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Steven Martinez, a former Internal Revenue Service agent who has been running a tax preparation business, was arrested today (April 15) and charged with 49 counts including mail fraud, aggravated identity theft, making false tax returns, and money laundering. The indictment charges Martinez with stealing more than $11 million in tax payments that should have been sent to the IRS. Martinez would present his clients with completed tax returns and then persuade them to write checks payable to a trust account rather than to the IRS or California Franchise Tax Board. Then, according to the indictment, he steered the money into his own accounts which he used to fuel an extravagant lifestyle, which included a multi-million dollar home in Ramona.

Also today, John Leonard Camilo pleaded guilty using various tricks to defraud the IRS out of $800,000 between 2004 and 2010 on behalf of clients. Among other things, Camilo created false businesses which allegedly suffered losses.

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Comments

MURPHYJUNK April 16, 2011 @ 8:35 a.m.

the yearly arrests just in time to make anyone think agin about cheating on their taxes. be it payers or tax "mechanics"

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Don Bauder April 16, 2011 @ 1:39 p.m.

It's getting a little late this year to scare potential cheaters. Also, the feds work on these cases a long time before they make charges. Best, Don Bauder

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Visduh April 16, 2011 @ 12:39 p.m.

Did this ex-IRS agent really think his methods would work and that he'd escape detection? If anyone should know how to beat the IRS at its own game, it would be an insider. There are probably dozens of victims, the people who thought they were in the good graces of the IRS, who now have their own set of issues with the IRS. And the IRS is not a pleasant group when they are disputing what you've done. You would be better off trying to deal with a mob enforcer in some ways, than an IRS agent who has the full weight of the law on his/her side.

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Don Bauder April 16, 2011 @ 1:48 p.m.

I would think Martinez thought he would get away with it -- and he believed that based on his experience working with the agency. Some of the greatest scams and abuses come from lawyers, in particular, who work for a government agency and then leave government employ and defend crooks trying to dodge that agency's rules. I have written much about how Wall Street law firms control the SEC by offering huge salaries to SEC attorneys around the time the law firms' clients are being investigated by the agency. A case I have cited often: the law firm of Latham & Watkins wrote a white paper claiming that board members of Peregrine, particularly John Moores, were not responsible for the scam. (Others denounced the L&W paper as simply a whitewash.) The SEC lawyer handling the Peregrine scam bought into the L&W report -- then went to work for L&W. Best, Don Bauder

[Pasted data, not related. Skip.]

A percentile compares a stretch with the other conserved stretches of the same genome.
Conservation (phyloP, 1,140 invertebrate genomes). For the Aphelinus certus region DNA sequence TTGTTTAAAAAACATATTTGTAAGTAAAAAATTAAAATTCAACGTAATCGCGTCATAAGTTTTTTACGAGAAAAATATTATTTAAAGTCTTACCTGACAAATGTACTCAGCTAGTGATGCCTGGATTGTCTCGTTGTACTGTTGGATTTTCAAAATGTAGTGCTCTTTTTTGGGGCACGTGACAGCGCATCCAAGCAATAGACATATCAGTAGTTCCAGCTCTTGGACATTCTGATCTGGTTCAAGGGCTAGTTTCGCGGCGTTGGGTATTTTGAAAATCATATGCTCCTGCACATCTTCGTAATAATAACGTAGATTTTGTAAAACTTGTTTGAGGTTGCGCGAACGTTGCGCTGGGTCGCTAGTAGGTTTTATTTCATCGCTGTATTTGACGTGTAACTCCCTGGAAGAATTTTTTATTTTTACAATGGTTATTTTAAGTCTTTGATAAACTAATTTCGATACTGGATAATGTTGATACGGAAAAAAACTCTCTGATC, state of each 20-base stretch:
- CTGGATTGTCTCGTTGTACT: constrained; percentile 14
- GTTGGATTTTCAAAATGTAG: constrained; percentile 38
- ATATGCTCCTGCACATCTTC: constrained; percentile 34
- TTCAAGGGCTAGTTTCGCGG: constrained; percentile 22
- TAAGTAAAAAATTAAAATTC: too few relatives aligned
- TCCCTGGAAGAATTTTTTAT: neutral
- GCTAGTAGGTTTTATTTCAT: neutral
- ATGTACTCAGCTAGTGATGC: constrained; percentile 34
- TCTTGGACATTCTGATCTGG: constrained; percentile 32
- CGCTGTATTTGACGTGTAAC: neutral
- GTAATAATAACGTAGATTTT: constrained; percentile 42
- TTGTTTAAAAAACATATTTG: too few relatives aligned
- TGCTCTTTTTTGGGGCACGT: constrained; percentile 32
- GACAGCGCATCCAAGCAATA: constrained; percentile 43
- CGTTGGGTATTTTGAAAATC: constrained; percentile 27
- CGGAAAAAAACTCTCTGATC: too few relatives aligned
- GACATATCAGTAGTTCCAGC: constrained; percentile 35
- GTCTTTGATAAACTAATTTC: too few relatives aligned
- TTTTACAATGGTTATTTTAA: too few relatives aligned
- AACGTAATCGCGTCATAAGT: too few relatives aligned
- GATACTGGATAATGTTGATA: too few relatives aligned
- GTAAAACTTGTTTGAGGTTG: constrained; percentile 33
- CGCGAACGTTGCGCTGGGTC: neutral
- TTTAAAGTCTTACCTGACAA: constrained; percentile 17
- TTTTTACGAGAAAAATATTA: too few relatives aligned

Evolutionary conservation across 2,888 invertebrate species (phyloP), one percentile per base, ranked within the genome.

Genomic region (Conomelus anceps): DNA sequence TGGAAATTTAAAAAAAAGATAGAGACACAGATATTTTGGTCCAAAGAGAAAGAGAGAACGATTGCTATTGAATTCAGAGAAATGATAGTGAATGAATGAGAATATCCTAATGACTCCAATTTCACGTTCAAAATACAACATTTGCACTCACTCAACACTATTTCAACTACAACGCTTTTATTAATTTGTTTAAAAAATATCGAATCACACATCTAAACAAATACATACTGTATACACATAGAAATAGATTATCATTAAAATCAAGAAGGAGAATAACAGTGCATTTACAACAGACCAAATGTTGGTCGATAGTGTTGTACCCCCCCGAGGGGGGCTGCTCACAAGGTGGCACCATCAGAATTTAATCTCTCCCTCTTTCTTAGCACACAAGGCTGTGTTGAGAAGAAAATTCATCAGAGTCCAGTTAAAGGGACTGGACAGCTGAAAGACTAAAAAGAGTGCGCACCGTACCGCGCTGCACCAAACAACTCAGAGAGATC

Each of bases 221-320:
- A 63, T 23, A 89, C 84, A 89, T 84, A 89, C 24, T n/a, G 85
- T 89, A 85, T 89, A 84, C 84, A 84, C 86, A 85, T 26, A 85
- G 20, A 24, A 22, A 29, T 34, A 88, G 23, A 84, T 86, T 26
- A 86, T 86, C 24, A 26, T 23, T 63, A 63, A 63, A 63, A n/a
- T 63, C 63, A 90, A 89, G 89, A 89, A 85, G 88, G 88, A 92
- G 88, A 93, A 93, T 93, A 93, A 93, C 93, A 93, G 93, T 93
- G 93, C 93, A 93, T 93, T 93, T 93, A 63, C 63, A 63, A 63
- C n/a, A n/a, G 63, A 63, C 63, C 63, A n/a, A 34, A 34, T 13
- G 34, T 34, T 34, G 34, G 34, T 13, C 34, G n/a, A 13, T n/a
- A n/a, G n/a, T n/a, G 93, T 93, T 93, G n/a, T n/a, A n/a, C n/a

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SurfPuppy619 April 16, 2011 @ 8:02 p.m.

The SEC lawyer handling the Peregrine scam bought into the L&W report -- then went to work for L&W.

That should be banned. No work for anyone you regulated until a 5 year grace period has passed. This was a Ross Perot campaign issue.

This is why we are a Banana Republic, this is an obvious and blatant fraud.

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Don Bauder April 16, 2011 @ 10:08 p.m.

So was Peregrine. Some management people got criminally punished, but the board escaped by paying a mere $55 million to settle civil suits. Moores was chairman and effectively one of the top persons, if not THE top person, in the company. Best, Don Bauder

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Don Bauder April 16, 2011 @ 10:09 p.m.

Also, Wow spelled backwards. Best, Don Bauder

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nan shartel April 16, 2011 @ 6:56 p.m.

and the IRS audits and build an interest laden scam against individuals all the time...those bastards!!!

i hope he get 50 years!!!

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Ponzi April 16, 2011 @ 8:57 p.m.

Invariably, these stories are publicized around tax time. Its propaganda and fear mongering courtesy of the U.S. government.

The real tax cheats are the U.S. corporations and the largest shareholders of them. These annual stories about naughty tax payers make me yawn.

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Don Bauder April 16, 2011 @ 10:19 p.m.

I agree that the biggest tax cheats are US corporations, followed by the heads of hedge funds and Wall Street firms and executives. But we have a corporate socialist economy and government. Only the wee get caught, generally. Best, Don Bauder

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Ponzi April 16, 2011 @ 8:57 p.m.

Invariably, these stories are publicized around tax time. Its propaganda and fear mongering courtesy of the U.S. government.

The real tax cheats are the U.S. corporations and the largest shareholders of them. These annual stories about naughty tax payers make me yawn.

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MURPHYJUNK April 18, 2011 @ 8:16 a.m.

"Invariably, these stories are publicized around tax time. Its propaganda and fear mongering courtesy of the U.S. government."

not according to Don.

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Don Bauder April 18, 2011 @ 12:38 p.m.

Ponzi is right that these stories are publicized around tax time, but this one came out pretty late to frighten those who file on time. Best, Don Bauder

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